UK - Steel workers union ISTC has instructed lawyers to mount legal action against the government aimed at winning compensation for ASW Pension Plan members.
If the action succeeds it could prove a test case, which would make the government liable to pay compensation worth billions of pounds to employees left out of pocket, when their pension schemes were wound up in deficit.
The ISTC is basing its legal arguments on the belief that the government has failed to implement the 1980 European Insolvency Directive, which instructs member states to protect the old age benefits of employees and ex-employees in the event of company insolvency.
On behalf of the ISTC, the law firm Thompson Solicitors will now argue that this directive applies to 3000 members of the £119m ASW Pension Plan, who face cuts of up to 90% in their pensions entitlement after their employer went bankrupt in July.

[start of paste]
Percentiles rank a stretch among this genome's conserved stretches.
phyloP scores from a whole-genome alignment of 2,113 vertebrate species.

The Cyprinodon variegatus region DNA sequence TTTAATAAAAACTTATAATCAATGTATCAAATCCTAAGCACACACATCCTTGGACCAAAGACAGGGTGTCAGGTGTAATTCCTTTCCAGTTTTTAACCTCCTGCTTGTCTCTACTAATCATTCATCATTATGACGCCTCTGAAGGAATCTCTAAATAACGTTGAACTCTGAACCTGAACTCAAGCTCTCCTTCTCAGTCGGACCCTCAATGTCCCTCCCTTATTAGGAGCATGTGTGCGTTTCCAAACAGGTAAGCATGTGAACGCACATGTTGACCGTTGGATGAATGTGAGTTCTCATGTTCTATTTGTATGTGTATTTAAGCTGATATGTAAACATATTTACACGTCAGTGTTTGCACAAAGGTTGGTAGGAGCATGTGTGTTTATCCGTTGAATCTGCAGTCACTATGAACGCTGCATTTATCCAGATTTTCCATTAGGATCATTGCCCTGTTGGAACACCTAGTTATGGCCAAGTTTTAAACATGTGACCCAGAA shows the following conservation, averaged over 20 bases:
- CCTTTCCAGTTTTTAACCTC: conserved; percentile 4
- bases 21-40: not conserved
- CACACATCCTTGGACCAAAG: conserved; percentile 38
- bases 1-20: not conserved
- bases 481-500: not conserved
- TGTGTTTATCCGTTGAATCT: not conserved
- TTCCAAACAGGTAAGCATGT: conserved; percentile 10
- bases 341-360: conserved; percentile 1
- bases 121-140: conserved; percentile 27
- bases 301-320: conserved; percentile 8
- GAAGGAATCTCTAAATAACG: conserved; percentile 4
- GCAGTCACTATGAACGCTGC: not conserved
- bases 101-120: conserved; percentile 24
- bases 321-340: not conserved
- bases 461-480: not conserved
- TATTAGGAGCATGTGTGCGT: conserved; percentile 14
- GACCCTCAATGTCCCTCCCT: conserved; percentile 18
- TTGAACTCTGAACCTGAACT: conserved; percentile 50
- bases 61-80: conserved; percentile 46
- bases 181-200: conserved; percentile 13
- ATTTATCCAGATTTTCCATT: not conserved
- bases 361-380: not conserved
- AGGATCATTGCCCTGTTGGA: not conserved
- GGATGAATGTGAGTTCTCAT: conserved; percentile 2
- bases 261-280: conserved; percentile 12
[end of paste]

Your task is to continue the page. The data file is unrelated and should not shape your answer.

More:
ISTC general secretary Michael Leahy said: “ISTC members at the ASW steel plants in Cardiff and Sheerness face the prospect of losing a large amount of their expected pension.
The Department for Work and Pensions (DWP) will develop and test new ways to include 4.8 million self-employed workers in pension savings.
Opt-out rates at the end of June 2018 "remained consistent" with levels before the April contribution rate increase, according the Department for Work and Pensions (DWP).
The Pensions Regulator (TPR) has appointed Charles Counsell as its new chief executive, who will take over from Lesley Titcomb next year.
The Financial Reporting Council (FRC) should be abolished and audit and advisory businesses should be split into separate entities to improve the sector for both savers and investors, two reports published today say.